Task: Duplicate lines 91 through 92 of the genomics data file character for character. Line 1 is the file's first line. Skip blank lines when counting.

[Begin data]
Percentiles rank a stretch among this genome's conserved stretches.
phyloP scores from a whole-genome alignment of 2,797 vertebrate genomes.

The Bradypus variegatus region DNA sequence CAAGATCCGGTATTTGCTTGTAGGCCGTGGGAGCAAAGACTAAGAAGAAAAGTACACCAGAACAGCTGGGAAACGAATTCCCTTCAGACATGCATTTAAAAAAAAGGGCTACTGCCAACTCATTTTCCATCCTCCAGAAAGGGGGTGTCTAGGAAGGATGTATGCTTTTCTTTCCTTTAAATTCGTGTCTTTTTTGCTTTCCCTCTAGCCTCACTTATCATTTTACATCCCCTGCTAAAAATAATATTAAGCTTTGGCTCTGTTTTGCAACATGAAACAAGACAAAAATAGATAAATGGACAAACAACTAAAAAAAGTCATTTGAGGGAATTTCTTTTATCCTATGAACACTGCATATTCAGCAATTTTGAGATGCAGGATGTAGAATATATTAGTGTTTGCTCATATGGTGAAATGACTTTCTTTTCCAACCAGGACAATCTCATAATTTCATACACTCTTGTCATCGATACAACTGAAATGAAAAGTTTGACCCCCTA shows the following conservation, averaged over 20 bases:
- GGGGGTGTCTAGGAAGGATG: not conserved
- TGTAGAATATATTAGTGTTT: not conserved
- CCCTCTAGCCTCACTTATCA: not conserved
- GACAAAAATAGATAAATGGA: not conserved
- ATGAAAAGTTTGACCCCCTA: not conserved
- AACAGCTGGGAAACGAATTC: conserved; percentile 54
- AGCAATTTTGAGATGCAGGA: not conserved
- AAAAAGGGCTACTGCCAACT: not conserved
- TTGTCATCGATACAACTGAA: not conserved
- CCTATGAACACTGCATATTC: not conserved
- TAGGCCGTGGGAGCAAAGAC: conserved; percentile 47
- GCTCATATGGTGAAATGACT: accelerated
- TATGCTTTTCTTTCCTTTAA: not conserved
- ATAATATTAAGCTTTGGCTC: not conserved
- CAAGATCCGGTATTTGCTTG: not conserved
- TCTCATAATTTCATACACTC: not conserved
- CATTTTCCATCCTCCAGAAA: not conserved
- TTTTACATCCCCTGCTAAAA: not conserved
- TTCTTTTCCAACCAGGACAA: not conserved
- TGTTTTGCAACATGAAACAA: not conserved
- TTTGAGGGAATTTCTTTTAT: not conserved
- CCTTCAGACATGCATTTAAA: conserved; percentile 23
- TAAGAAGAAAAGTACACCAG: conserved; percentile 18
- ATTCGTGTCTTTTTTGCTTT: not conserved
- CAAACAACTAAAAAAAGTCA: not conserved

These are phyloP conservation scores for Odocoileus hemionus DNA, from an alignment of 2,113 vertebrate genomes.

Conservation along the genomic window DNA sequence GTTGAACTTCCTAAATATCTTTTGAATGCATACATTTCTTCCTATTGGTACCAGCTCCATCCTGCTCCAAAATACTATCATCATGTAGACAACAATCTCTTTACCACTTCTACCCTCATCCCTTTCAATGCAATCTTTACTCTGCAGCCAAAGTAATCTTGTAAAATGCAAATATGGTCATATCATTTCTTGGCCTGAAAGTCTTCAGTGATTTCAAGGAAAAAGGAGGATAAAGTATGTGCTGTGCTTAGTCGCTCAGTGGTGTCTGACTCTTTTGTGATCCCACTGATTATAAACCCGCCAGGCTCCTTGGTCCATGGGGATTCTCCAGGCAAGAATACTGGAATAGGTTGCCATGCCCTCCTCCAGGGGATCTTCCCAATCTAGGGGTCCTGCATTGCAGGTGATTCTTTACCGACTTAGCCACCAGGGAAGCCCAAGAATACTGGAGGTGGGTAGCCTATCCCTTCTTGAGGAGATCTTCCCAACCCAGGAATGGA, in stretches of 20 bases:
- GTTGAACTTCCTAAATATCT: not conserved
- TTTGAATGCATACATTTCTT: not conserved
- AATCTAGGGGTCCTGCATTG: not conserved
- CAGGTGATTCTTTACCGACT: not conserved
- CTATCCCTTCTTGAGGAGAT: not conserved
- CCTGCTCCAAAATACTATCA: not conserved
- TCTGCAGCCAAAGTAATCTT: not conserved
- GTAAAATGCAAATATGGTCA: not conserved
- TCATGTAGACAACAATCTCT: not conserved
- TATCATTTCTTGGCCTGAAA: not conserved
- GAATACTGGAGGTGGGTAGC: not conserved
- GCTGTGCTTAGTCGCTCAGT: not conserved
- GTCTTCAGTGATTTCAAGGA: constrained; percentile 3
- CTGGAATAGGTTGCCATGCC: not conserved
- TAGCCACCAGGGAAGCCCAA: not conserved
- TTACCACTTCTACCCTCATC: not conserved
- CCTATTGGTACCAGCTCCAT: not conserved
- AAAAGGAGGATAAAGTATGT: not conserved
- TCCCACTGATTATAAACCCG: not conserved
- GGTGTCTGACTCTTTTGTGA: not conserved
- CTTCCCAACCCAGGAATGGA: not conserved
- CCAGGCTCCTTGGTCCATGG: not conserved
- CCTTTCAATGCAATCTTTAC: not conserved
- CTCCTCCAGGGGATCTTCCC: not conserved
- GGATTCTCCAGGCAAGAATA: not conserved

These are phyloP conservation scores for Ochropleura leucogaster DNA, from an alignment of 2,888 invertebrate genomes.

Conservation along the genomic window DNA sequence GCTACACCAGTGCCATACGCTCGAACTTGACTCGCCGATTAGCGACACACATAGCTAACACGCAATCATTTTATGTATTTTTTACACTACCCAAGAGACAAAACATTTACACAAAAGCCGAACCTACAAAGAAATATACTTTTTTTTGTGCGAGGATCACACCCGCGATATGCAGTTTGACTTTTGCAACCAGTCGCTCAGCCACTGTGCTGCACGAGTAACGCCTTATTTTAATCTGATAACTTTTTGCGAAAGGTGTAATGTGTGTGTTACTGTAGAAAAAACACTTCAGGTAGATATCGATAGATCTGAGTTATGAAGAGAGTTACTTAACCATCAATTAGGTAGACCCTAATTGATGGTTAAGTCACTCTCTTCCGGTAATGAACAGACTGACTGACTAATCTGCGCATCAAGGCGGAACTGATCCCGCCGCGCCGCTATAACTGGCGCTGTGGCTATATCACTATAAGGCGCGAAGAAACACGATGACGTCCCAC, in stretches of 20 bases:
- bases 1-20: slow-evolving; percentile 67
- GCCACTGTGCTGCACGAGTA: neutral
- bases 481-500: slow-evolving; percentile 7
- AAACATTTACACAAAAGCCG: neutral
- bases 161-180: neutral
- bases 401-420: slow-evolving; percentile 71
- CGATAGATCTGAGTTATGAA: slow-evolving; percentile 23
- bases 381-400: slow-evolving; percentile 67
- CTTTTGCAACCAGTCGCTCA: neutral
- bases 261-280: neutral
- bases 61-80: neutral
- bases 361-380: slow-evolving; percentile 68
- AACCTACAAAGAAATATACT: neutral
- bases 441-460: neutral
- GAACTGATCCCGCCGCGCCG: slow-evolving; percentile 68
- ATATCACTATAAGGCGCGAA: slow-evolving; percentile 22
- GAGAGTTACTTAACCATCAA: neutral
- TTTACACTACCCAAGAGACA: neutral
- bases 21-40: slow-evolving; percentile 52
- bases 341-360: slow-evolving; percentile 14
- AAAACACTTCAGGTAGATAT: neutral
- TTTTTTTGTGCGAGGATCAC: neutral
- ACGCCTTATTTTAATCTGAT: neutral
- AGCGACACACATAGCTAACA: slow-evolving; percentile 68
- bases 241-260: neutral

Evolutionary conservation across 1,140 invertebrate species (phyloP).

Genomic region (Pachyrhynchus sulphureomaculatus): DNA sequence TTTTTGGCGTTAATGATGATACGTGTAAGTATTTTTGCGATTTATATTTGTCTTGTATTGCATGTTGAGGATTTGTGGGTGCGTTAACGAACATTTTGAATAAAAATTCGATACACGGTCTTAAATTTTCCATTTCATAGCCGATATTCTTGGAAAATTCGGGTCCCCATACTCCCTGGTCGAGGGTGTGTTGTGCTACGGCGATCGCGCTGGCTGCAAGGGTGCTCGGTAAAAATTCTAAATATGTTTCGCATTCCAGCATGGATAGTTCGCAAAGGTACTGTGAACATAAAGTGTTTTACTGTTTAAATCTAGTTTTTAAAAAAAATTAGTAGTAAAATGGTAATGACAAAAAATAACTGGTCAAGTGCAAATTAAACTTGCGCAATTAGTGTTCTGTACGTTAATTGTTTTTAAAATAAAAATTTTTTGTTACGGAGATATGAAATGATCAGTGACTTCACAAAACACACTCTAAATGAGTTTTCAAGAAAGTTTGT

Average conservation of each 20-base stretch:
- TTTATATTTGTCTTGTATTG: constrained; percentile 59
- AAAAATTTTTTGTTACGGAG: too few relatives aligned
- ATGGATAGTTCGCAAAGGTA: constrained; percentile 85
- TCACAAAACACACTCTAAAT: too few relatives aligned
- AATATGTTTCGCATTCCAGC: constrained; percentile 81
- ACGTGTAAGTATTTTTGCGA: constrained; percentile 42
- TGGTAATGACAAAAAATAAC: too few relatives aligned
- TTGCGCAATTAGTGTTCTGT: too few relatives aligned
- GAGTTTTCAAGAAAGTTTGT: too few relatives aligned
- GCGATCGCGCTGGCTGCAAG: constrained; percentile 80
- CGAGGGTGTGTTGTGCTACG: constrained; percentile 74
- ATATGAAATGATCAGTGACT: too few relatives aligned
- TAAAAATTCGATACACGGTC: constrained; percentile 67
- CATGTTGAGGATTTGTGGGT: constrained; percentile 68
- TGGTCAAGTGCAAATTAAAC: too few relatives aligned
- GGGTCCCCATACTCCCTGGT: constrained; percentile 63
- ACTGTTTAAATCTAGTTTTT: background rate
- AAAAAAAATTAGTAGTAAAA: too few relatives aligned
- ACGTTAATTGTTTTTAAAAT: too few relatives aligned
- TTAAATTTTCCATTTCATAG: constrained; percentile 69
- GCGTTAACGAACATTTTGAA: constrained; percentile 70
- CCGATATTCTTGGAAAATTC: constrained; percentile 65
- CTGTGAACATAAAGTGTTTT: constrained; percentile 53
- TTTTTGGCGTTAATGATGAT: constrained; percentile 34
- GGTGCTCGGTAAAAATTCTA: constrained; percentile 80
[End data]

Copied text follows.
- ACGTGTAAGTATTTTTGCGA: constrained; percentile 42
- TGGTAATGACAAAAAATAAC: too few relatives aligned